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SHANGHAI, May 7 (Reuters) - Offshore holdings of Chinese treasury bonds touched a new high in April as some Chinese bonds began to be included in a major global index.
April marked the first of a 20-month inclusion process of Chinese government and policy bank bonds in the Bloomberg Barclays Global Aggregate Index. With a 6 percent weighting in the index, some observers expect the move could draw $150 billion into Chinese fixed income.
Holdings of Chinese central government bonds by foreign investors totalled 1.11 trillion yuan ($163.74 billion) at the end of April, a 19.04 billion yuan increase over the previous month's record, according to Reuters' calculations of data from China Central Depository and Clearing Co (CCDC), China's main bond clearing house.
Foreign investors' total Chinese yuan bond holdings in the interbank market reached 1.53 trillion yuan by the end of April, also a record high, and an increase of 18.7 billion yuan from a month earlier.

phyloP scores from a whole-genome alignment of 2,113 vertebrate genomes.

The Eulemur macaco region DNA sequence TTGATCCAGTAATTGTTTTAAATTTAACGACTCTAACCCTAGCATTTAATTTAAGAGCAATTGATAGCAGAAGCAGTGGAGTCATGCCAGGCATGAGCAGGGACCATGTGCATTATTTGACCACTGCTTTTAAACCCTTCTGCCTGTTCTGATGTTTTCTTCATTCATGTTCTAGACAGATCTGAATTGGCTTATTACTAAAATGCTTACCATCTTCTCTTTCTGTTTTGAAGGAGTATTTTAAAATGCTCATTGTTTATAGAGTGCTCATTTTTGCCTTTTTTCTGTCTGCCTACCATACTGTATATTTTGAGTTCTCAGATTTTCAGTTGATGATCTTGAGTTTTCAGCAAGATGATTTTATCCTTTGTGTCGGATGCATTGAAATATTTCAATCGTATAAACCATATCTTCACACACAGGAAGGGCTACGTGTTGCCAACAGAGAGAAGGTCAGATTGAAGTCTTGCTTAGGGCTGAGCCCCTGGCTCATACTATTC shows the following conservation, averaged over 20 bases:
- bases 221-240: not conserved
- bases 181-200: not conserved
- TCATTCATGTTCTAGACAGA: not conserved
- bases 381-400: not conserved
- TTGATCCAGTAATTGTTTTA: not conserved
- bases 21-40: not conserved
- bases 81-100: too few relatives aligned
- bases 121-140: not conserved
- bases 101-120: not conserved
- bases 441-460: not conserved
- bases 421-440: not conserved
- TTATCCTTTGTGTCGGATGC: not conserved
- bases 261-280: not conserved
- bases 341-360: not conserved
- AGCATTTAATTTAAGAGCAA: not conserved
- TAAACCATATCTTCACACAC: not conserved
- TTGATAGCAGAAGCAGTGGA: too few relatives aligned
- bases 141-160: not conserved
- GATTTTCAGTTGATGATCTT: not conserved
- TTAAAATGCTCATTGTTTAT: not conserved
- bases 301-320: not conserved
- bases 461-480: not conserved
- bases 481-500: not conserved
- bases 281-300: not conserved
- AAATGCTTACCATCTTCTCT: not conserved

Bonds issued by China's policy banks, which help to finance government initiatives, comprised 369.08 billion yuan of total foreign holdings at the end of April, down from a peak of 379.65 billion at the end of February.
Policy bank bonds are highly liquid: The 10 most-traded bonds in China's interbank market in April were all issued by either China Development Bank or the Agricultural Development Bank of China, according to China's National Interbank Funding Center.
They have also become more attractive to foreign investors following the introduction of a three-year tax waiver in November.
The first month of bond inclusion in the Bloomberg Barclays index was marked by a sharp rise in Chinese bond yields as signs of a stabilizing economy forced investors to reconsider expectations for further policy easing.
The yield on 10-year Chinese government bonds rose 34 basis points over the month of April, and stood at 3.365 percent on Tuesday, Refinitiv data showed.
April data from Shanghai Clearing House, which provides additional information on foreign bond holdings, was not yet available on Tuesday.
($1 = 6.7790 Chinese yuan) (Reporting by Andrew Galbraith Editing by Jacqueline Wong)